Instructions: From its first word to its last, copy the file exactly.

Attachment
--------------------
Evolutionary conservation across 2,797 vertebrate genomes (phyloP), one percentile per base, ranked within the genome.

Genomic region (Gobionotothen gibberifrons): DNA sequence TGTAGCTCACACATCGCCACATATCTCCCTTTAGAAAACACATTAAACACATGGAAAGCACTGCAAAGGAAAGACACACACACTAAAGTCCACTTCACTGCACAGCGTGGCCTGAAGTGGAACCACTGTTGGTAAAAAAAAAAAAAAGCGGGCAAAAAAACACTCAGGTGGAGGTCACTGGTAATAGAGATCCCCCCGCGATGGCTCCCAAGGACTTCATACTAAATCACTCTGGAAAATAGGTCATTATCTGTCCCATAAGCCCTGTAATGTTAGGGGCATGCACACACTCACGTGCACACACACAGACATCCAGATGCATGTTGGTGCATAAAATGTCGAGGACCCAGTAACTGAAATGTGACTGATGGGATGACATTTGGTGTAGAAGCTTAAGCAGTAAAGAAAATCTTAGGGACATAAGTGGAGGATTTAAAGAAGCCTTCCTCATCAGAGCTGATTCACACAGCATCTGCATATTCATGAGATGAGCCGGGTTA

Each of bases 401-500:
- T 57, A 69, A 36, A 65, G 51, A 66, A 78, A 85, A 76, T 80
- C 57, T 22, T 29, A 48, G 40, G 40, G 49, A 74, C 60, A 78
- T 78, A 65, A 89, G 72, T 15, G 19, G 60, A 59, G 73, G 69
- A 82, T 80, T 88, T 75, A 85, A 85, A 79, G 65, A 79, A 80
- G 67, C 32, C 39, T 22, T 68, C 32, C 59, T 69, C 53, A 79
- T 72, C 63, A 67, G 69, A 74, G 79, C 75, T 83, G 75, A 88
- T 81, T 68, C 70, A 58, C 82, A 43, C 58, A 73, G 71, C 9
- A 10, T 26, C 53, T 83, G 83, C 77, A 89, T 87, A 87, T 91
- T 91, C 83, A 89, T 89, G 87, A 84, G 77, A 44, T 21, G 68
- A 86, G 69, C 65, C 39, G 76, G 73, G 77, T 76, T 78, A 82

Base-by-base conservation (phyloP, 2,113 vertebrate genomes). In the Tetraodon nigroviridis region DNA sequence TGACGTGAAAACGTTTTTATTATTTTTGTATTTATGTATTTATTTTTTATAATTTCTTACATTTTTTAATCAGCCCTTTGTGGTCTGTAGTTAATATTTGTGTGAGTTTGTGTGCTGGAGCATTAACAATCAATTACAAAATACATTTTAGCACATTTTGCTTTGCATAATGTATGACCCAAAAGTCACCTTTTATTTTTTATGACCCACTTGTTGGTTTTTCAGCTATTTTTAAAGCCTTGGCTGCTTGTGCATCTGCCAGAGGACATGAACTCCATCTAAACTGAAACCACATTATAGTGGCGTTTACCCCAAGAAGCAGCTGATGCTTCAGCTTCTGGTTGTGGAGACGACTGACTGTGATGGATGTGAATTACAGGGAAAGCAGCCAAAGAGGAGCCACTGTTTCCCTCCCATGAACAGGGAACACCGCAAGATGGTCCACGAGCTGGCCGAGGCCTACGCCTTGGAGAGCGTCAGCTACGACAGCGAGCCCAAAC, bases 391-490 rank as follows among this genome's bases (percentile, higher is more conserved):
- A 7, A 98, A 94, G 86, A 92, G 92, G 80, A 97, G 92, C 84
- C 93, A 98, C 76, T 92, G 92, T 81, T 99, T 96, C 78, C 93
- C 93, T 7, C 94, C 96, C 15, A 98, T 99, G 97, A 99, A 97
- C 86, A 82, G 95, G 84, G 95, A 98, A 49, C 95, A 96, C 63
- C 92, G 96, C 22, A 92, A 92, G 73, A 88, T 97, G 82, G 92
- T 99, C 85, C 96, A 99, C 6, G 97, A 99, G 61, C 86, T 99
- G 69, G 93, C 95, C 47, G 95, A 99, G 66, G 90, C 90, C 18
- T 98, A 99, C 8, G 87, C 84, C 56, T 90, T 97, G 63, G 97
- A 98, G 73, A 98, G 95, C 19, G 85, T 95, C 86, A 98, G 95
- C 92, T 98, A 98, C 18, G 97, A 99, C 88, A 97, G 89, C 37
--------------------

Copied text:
Evolutionary conservation across 2,797 vertebrate genomes (phyloP), one percentile per base, ranked within the genome.

Genomic region (Gobionotothen gibberifrons): DNA sequence TGTAGCTCACACATCGCCACATATCTCCCTTTAGAAAACACATTAAACACATGGAAAGCACTGCAAAGGAAAGACACACACACTAAAGTCCACTTCACTGCACAGCGTGGCCTGAAGTGGAACCACTGTTGGTAAAAAAAAAAAAAAGCGGGCAAAAAAACACTCAGGTGGAGGTCACTGGTAATAGAGATCCCCCCGCGATGGCTCCCAAGGACTTCATACTAAATCACTCTGGAAAATAGGTCATTATCTGTCCCATAAGCCCTGTAATGTTAGGGGCATGCACACACTCACGTGCACACACACAGACATCCAGATGCATGTTGGTGCATAAAATGTCGAGGACCCAGTAACTGAAATGTGACTGATGGGATGACATTTGGTGTAGAAGCTTAAGCAGTAAAGAAAATCTTAGGGACATAAGTGGAGGATTTAAAGAAGCCTTCCTCATCAGAGCTGATTCACACAGCATCTGCATATTCATGAGATGAGCCGGGTTA

Each of bases 401-500:
- T 57, A 69, A 36, A 65, G 51, A 66, A 78, A 85, A 76, T 80
- C 57, T 22, T 29, A 48, G 40, G 40, G 49, A 74, C 60, A 78
- T 78, A 65, A 89, G 72, T 15, G 19, G 60, A 59, G 73, G 69
- A 82, T 80, T 88, T 75, A 85, A 85, A 79, G 65, A 79, A 80
- G 67, C 32, C 39, T 22, T 68, C 32, C 59, T 69, C 53, A 79
- T 72, C 63, A 67, G 69, A 74, G 79, C 75, T 83, G 75, A 88
- T 81, T 68, C 70, A 58, C 82, A 43, C 58, A 73, G 71, C 9
- A 10, T 26, C 53, T 83, G 83, C 77, A 89, T 87, A 87, T 91
- T 91, C 83, A 89, T 89, G 87, A 84, G 77, A 44, T 21, G 68
- A 86, G 69, C 65, C 39, G 76, G 73, G 77, T 76, T 78, A 82

Base-by-base conservation (phyloP, 2,113 vertebrate genomes). In the Tetraodon nigroviridis region DNA sequence TGACGTGAAAACGTTTTTATTATTTTTGTATTTATGTATTTATTTTTTATAATTTCTTACATTTTTTAATCAGCCCTTTGTGGTCTGTAGTTAATATTTGTGTGAGTTTGTGTGCTGGAGCATTAACAATCAATTACAAAATACATTTTAGCACATTTTGCTTTGCATAATGTATGACCCAAAAGTCACCTTTTATTTTTTATGACCCACTTGTTGGTTTTTCAGCTATTTTTAAAGCCTTGGCTGCTTGTGCATCTGCCAGAGGACATGAACTCCATCTAAACTGAAACCACATTATAGTGGCGTTTACCCCAAGAAGCAGCTGATGCTTCAGCTTCTGGTTGTGGAGACGACTGACTGTGATGGATGTGAATTACAGGGAAAGCAGCCAAAGAGGAGCCACTGTTTCCCTCCCATGAACAGGGAACACCGCAAGATGGTCCACGAGCTGGCCGAGGCCTACGCCTTGGAGAGCGTCAGCTACGACAGCGAGCCCAAAC, bases 391-490 rank as follows among this genome's bases (percentile, higher is more conserved):
- A 7, A 98, A 94, G 86, A 92, G 92, G 80, A 97, G 92, C 84
- C 93, A 98, C 76, T 92, G 92, T 81, T 99, T 96, C 78, C 93
- C 93, T 7, C 94, C 96, C 15, A 98, T 99, G 97, A 99, A 97
- C 86, A 82, G 95, G 84, G 95, A 98, A 49, C 95, A 96, C 63
- C 92, G 96, C 22, A 92, A 92, G 73, A 88, T 97, G 82, G 92
- T 99, C 85, C 96, A 99, C 6, G 97, A 99, G 61, C 86, T 99
- G 69, G 93, C 95, C 47, G 95, A 99, G 66, G 90, C 90, C 18
- T 98, A 99, C 8, G 87, C 84, C 56, T 90, T 97, G 63, G 97
- A 98, G 73, A 98, G 95, C 19, G 85, T 95, C 86, A 98, G 95
- C 92, T 98, A 98, C 18, G 97, A 99, C 88, A 97, G 89, C 37